The money from the sales will go towards the Boscombe regeneration project
Retro-style beach huts with a price tag of up to £90,000 offering panoramic views across Bournemouth's new artificial surf reef have gone on sale.
Boscombe's 1950s Overstrand complex has been converted into 48 "beach pods" as part of an area regeneration project.
The pods have mains electricity, hot and cold running water, kitchen units and French doors leading onto a small private balcony overlooking the beach.
A single pod will cost £64,995 while a double one is listed for £89,995.
The beach chalet complex which formed the first and second floors of the Overstrand building had been derelict for 15 years.
The ground floor, which had also stood empty, has been turned into a restaurant, two surfing shops, a lifeguard station, public showers, toilets, changing facilities and an events office.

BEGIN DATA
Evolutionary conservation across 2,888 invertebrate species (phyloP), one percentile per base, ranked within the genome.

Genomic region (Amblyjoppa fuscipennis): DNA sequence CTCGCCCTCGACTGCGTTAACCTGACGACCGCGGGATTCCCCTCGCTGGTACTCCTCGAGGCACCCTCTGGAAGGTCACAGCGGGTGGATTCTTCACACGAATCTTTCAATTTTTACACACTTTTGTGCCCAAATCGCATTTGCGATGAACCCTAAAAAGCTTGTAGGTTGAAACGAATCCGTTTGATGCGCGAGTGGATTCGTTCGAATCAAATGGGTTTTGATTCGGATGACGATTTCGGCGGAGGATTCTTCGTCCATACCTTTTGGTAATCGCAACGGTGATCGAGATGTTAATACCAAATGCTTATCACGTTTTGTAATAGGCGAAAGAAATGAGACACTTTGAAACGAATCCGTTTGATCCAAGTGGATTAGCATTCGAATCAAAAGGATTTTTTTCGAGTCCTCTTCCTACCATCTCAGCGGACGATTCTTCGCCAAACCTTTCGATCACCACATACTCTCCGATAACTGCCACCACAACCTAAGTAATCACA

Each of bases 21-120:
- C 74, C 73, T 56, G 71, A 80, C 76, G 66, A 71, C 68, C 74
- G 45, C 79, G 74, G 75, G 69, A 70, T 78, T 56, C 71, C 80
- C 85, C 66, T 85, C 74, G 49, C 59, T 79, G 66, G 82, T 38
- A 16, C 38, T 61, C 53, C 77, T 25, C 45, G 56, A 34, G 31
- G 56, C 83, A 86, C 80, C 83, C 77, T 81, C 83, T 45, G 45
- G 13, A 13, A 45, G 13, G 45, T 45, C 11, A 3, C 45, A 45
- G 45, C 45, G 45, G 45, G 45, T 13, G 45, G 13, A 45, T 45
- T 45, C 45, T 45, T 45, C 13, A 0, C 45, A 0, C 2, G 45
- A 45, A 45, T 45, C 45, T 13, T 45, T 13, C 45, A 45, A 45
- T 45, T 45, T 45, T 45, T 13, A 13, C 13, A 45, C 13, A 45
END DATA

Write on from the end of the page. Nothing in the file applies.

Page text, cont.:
Thirty-one of the pods will be sold on a 25-year lease, with the remaining 17 reserved for casual hire from the council.
Wayne Hemingway, who designed them, said: "People will buy them because this is one-off.
"When they're gone, they're gone.
"It's a little bit of beautiful coastline that's yours to look out on, over a surf reef - the first in Europe.
New beach 'pods' rival huts
"This is a 1950s building, a mid-century building, that normally gets knocked down because a lot of people don't understand the intrinsic value of 1950s architecture.
"We wanted to retain the authenticity of it, which we have done, but bring it up to date.
"When you get inside you'll see that there's a chi-chi apartment but done with nostalgic 50s imagery.
"Bournemouth council has been brave - really clever thinking here.
"The money that comes in from it will go to the council to help them do all the great landscaping and the regeneration that's happening here."
A sale event was being held for prospective buyers on Friday.
The much-delayed artificial surf reef is anticipated to be completed in September.
Work on it recently resumed after developers took a weather-induced winter break.
The reef was planned for completion by last October, with an agreed overrun to December if the weather was bad.
The cost of it has nearly doubled from £1.4m to £2.7m.